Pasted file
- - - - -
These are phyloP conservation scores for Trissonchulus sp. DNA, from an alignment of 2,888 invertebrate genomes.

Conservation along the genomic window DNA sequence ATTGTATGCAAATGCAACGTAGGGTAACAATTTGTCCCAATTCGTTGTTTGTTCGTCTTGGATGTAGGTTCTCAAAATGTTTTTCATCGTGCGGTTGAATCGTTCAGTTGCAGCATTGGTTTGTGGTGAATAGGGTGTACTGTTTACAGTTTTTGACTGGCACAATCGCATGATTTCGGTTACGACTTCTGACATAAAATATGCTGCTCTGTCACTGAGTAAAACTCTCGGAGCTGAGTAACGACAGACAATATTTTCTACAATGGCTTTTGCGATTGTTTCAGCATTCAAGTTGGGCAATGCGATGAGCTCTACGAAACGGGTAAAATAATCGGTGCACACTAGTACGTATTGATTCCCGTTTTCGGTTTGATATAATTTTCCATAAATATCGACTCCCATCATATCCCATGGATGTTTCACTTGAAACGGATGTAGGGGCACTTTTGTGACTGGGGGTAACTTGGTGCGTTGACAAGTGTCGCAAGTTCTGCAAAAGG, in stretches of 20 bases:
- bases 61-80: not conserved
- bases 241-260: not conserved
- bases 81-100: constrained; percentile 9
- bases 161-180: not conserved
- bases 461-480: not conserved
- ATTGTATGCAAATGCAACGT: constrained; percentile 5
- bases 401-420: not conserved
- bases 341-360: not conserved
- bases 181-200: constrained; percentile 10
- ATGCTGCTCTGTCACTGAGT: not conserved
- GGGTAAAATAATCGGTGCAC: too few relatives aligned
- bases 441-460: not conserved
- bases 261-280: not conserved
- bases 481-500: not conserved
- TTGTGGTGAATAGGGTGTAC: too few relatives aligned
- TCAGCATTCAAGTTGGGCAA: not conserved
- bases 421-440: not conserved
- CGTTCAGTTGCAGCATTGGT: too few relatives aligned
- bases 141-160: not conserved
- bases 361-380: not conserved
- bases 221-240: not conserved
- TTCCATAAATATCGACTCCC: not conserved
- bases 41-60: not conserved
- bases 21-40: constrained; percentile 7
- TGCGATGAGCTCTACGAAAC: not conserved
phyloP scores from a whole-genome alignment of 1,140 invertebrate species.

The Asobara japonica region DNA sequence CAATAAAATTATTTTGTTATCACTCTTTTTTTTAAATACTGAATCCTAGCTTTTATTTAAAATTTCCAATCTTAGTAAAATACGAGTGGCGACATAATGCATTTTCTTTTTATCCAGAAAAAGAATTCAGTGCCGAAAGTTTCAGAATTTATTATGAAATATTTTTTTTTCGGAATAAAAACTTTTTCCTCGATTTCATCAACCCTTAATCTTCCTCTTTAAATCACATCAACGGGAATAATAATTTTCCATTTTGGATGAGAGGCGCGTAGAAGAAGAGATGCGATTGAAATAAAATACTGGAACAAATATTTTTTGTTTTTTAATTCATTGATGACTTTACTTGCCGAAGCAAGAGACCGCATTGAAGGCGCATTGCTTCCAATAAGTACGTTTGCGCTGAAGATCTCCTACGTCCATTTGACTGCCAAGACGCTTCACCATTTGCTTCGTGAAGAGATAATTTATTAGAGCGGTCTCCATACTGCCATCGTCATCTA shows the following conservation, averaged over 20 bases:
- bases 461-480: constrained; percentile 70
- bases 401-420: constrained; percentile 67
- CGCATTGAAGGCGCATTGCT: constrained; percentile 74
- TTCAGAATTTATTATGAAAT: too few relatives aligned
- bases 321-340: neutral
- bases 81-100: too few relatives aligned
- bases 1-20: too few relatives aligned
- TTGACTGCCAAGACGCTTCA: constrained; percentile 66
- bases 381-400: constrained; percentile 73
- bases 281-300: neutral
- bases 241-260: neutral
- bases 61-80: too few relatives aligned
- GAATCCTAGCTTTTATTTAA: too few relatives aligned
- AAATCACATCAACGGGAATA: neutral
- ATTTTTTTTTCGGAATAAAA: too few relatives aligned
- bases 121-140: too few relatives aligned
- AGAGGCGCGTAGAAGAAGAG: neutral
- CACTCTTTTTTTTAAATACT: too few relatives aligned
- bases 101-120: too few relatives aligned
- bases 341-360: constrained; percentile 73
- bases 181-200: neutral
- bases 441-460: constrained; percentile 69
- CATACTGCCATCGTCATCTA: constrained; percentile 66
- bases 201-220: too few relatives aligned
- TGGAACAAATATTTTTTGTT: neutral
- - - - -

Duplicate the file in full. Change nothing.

These are phyloP conservation scores for Trissonchulus sp. DNA, from an alignment of 2,888 invertebrate genomes.

Conservation along the genomic window DNA sequence ATTGTATGCAAATGCAACGTAGGGTAACAATTTGTCCCAATTCGTTGTTTGTTCGTCTTGGATGTAGGTTCTCAAAATGTTTTTCATCGTGCGGTTGAATCGTTCAGTTGCAGCATTGGTTTGTGGTGAATAGGGTGTACTGTTTACAGTTTTTGACTGGCACAATCGCATGATTTCGGTTACGACTTCTGACATAAAATATGCTGCTCTGTCACTGAGTAAAACTCTCGGAGCTGAGTAACGACAGACAATATTTTCTACAATGGCTTTTGCGATTGTTTCAGCATTCAAGTTGGGCAATGCGATGAGCTCTACGAAACGGGTAAAATAATCGGTGCACACTAGTACGTATTGATTCCCGTTTTCGGTTTGATATAATTTTCCATAAATATCGACTCCCATCATATCCCATGGATGTTTCACTTGAAACGGATGTAGGGGCACTTTTGTGACTGGGGGTAACTTGGTGCGTTGACAAGTGTCGCAAGTTCTGCAAAAGG, in stretches of 20 bases:
- bases 61-80: not conserved
- bases 241-260: not conserved
- bases 81-100: constrained; percentile 9
- bases 161-180: not conserved
- bases 461-480: not conserved
- ATTGTATGCAAATGCAACGT: constrained; percentile 5
- bases 401-420: not conserved
- bases 341-360: not conserved
- bases 181-200: constrained; percentile 10
- ATGCTGCTCTGTCACTGAGT: not conserved
- GGGTAAAATAATCGGTGCAC: too few relatives aligned
- bases 441-460: not conserved
- bases 261-280: not conserved
- bases 481-500: not conserved
- TTGTGGTGAATAGGGTGTAC: too few relatives aligned
- TCAGCATTCAAGTTGGGCAA: not conserved
- bases 421-440: not conserved
- CGTTCAGTTGCAGCATTGGT: too few relatives aligned
- bases 141-160: not conserved
- bases 361-380: not conserved
- bases 221-240: not conserved
- TTCCATAAATATCGACTCCC: not conserved
- bases 41-60: not conserved
- bases 21-40: constrained; percentile 7
- TGCGATGAGCTCTACGAAAC: not conserved
phyloP scores from a whole-genome alignment of 1,140 invertebrate species.

The Asobara japonica region DNA sequence CAATAAAATTATTTTGTTATCACTCTTTTTTTTAAATACTGAATCCTAGCTTTTATTTAAAATTTCCAATCTTAGTAAAATACGAGTGGCGACATAATGCATTTTCTTTTTATCCAGAAAAAGAATTCAGTGCCGAAAGTTTCAGAATTTATTATGAAATATTTTTTTTTCGGAATAAAAACTTTTTCCTCGATTTCATCAACCCTTAATCTTCCTCTTTAAATCACATCAACGGGAATAATAATTTTCCATTTTGGATGAGAGGCGCGTAGAAGAAGAGATGCGATTGAAATAAAATACTGGAACAAATATTTTTTGTTTTTTAATTCATTGATGACTTTACTTGCCGAAGCAAGAGACCGCATTGAAGGCGCATTGCTTCCAATAAGTACGTTTGCGCTGAAGATCTCCTACGTCCATTTGACTGCCAAGACGCTTCACCATTTGCTTCGTGAAGAGATAATTTATTAGAGCGGTCTCCATACTGCCATCGTCATCTA shows the following conservation, averaged over 20 bases:
- bases 461-480: constrained; percentile 70
- bases 401-420: constrained; percentile 67
- CGCATTGAAGGCGCATTGCT: constrained; percentile 74
- TTCAGAATTTATTATGAAAT: too few relatives aligned
- bases 321-340: neutral
- bases 81-100: too few relatives aligned
- bases 1-20: too few relatives aligned
- TTGACTGCCAAGACGCTTCA: constrained; percentile 66
- bases 381-400: constrained; percentile 73
- bases 281-300: neutral
- bases 241-260: neutral
- bases 61-80: too few relatives aligned
- GAATCCTAGCTTTTATTTAA: too few relatives aligned
- AAATCACATCAACGGGAATA: neutral
- ATTTTTTTTTCGGAATAAAA: too few relatives aligned
- bases 121-140: too few relatives aligned
- AGAGGCGCGTAGAAGAAGAG: neutral
- CACTCTTTTTTTTAAATACT: too few relatives aligned
- bases 101-120: too few relatives aligned
- bases 341-360: constrained; percentile 73
- bases 181-200: neutral
- bases 441-460: constrained; percentile 69
- CATACTGCCATCGTCATCTA: constrained; percentile 66
- bases 201-220: too few relatives aligned
- TGGAACAAATATTTTTTGTT: neutral